Harvard scholar Lani Guinier to headline UW–Madison Diversity Forum

Oct. 9, 2012

by Valeria Davis

Harvard Law Professor Lani Guinier, the university's first tenured Jewish African-American law professor and one of the nation's top scholars in the areas of access to higher education, race conscious policy and civil rights law, will give the keynote address at this Friday's (Oct. 12) daylong annual UW-Madison Diversity Forum.

Photo: Lani Guinier

Guinier

Guinier's speech will be at 3:30 p.m. in Union South's Varsity Hall. Her visit is sponsored by the Office of the Vice Provost and Chief Diversity Officer.

Guinier's keynote comes as opening arguments are set to begin in the Fisher v. the University of Texas at Austin case before the U.S. Supreme Court. The case further considers the implementation of holistic admission processes that consider race as one of multiple factors along with community service, leadership potential, grades, gender, standardized test scores, and other variables in competitive admissions decisions.

"This is a timely discussion regarding the future of diversity in higher education," says UW-Madison Vice Provost and Chief Diversity Officer Damon Williams. "With nearly 600 people signed up for the forum and another 300 students expected at the keynote, we are fortunate to have a scholar of Professor Guinier's eminence to share her perspective as such an important case is launching at the national level."

Guinier's keynote address will cap off a day scheduled to begin with Interim Chancellor David Ward speaking on diversity in the life of the university. The annual forum, which is free and open to the public, also will offer break-out sessions on diversity priorities at UW-Madison, including religion, the UW-Madison faculty diversity initiative, the university's human resources redesign project, Native American student achievement, and an update on the LGBT Campus Center.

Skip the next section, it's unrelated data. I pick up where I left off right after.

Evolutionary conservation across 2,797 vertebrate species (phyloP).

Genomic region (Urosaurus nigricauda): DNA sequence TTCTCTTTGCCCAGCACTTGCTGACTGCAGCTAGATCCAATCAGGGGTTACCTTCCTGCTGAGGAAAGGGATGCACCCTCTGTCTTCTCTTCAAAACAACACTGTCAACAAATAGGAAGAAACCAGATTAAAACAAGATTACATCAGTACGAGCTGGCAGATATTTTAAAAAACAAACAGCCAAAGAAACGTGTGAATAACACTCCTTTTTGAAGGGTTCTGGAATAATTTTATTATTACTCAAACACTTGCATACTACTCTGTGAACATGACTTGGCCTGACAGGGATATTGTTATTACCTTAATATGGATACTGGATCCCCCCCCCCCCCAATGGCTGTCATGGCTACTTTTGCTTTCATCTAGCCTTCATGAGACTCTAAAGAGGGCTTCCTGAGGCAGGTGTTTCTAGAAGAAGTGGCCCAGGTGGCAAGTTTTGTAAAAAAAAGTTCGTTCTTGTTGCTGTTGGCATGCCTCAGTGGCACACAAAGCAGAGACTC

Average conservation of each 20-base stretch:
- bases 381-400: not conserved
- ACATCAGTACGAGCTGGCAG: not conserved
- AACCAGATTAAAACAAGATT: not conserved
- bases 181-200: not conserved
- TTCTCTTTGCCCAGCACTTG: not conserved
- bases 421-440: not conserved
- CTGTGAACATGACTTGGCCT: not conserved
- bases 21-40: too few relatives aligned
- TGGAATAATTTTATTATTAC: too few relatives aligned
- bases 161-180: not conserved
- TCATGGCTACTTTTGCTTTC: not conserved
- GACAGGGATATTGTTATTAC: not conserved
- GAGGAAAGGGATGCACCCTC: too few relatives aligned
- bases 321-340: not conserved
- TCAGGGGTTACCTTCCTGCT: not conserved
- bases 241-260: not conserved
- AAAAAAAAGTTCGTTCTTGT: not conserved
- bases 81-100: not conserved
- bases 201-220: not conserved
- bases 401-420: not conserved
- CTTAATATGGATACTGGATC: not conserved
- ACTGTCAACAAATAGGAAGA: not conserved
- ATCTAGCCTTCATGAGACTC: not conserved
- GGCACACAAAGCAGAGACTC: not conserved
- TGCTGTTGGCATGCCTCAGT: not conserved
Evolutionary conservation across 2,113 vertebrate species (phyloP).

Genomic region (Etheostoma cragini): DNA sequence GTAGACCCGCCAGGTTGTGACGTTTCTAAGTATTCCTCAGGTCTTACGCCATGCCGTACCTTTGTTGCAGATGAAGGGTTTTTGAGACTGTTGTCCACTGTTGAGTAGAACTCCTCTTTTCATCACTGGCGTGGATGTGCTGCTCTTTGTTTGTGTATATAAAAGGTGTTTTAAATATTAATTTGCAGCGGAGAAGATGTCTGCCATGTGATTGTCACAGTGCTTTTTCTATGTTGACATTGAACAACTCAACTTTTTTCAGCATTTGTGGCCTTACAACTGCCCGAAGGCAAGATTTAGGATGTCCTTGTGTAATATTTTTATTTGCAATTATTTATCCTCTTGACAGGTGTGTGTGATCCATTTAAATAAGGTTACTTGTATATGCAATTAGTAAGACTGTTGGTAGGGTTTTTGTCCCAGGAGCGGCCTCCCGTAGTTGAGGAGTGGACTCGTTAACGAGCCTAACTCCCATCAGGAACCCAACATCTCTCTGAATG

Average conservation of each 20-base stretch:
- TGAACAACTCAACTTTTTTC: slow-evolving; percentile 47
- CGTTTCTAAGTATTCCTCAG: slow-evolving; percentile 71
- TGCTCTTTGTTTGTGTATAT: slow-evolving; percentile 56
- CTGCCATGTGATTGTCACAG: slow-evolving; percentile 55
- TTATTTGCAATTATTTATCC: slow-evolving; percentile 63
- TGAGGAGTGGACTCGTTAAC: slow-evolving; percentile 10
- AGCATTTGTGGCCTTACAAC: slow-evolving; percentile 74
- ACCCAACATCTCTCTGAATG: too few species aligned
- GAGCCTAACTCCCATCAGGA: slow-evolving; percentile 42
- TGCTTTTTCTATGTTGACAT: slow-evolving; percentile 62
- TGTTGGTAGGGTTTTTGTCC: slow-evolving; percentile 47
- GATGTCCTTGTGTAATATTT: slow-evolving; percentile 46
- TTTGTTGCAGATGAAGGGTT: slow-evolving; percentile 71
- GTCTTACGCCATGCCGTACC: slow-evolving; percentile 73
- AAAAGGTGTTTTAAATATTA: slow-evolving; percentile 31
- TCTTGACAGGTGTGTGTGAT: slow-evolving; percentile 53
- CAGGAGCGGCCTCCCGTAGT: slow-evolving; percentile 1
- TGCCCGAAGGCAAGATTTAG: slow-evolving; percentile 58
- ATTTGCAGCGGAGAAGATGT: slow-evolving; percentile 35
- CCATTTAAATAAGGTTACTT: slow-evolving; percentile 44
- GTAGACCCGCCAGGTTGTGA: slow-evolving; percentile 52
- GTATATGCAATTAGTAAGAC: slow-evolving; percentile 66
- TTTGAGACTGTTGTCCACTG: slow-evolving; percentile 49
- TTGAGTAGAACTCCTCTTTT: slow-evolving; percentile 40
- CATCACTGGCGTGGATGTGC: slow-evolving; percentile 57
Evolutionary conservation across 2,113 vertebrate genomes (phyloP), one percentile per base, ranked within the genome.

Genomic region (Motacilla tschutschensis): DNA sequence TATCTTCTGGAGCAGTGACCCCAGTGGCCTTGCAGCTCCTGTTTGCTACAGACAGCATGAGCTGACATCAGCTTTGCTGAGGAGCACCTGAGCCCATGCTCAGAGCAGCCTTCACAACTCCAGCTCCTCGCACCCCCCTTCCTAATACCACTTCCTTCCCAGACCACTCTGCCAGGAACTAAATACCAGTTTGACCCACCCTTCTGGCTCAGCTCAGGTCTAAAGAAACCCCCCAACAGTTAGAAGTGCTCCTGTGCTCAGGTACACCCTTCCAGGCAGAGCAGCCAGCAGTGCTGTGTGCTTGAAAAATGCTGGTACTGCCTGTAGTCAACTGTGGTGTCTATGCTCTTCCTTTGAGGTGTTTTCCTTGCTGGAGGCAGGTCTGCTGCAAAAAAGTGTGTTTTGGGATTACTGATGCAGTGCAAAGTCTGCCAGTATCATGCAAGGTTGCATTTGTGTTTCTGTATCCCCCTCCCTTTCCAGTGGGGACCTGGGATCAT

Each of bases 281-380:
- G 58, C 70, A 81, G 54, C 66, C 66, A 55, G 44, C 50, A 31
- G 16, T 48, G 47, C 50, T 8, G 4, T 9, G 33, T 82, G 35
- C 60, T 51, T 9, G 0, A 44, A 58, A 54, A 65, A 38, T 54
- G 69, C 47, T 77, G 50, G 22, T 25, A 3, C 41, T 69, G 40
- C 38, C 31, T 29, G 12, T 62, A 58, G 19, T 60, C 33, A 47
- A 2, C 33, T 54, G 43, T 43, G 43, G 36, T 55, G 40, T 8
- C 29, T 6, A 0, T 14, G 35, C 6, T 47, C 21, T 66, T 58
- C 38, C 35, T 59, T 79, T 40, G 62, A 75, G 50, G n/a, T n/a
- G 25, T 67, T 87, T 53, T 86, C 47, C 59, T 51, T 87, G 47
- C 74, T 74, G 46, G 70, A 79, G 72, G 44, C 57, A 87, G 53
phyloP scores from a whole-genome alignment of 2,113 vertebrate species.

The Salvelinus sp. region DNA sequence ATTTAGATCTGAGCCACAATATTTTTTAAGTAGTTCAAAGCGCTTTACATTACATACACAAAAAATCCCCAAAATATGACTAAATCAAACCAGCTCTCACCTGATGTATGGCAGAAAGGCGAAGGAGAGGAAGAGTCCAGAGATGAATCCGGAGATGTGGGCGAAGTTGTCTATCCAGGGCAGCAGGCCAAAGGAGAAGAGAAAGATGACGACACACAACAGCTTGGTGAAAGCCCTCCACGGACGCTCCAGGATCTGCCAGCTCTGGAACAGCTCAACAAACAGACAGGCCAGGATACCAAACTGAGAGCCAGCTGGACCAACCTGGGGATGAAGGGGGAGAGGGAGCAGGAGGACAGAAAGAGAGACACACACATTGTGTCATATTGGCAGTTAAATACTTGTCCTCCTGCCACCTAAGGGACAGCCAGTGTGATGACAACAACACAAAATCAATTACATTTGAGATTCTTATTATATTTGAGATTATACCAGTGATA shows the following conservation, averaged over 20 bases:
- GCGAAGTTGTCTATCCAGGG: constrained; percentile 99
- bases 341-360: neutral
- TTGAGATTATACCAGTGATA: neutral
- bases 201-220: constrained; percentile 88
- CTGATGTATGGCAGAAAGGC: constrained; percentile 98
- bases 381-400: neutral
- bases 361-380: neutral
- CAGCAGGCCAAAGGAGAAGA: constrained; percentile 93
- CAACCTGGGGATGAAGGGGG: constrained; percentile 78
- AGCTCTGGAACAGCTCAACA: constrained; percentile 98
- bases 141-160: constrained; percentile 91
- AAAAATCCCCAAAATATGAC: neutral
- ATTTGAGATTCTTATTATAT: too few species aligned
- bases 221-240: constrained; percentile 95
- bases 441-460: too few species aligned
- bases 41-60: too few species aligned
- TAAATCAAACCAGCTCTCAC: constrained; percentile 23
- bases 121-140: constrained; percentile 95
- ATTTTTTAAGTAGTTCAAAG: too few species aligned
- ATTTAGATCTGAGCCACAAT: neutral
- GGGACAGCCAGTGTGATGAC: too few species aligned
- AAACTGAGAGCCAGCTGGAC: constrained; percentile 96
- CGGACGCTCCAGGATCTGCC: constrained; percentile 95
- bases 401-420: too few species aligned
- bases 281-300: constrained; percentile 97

"Forum participants will take part in an important opening discussion on the university's continuing commitment to diversity and our next steps as an institution," Williams says.

Also at the forum, Williams will formally announce his new title — Vice Provost and Chief Diversity Officer — and the name of the newly created division under his direction, the Division of Diversity, Equity and Educational Achievement.

"This renaming of the division more accurately reflects the mission and goals of the activities overseen by my office and the units in the division," Williams says. "The change was very carefully considered and vetted to position not only my office, but the entire institution for campuswide innovation and growth. We are on a journey as an institution toward building an inclusive learning environment that prepares our students for a global economy and this means that everything that we do has to focus on educational achievement and academic excellence."

Associate Vice Chancellor Steve Stern agrees with the focus of the new title.

"By focusing on key interrelated goals including our core mission of educational achievement, the new name signals a comprehensive approach within the division to inclusion, and embraces collaborative work across divisions and departments to achieve these goals," Stern says. "Through a comprehensive approach and collaborative practice, we can do a better job of achieving educational inclusion with excellence in our increasingly diverse and globalized 21st century society."

The decision to change the name of the division is in response to the evolving strategic framework, mission and national discussion surrounding diversity, including a heightened focus on the key factors implicit in a productive and inclusive learning environment, Williams says.

"The new name reflects the breadth of the mission of the division and its focus on critical issues of equity, opportunity and success," says Law School Dean Margaret Raymond.

More information on the 2012 Diversity Forum can be found here.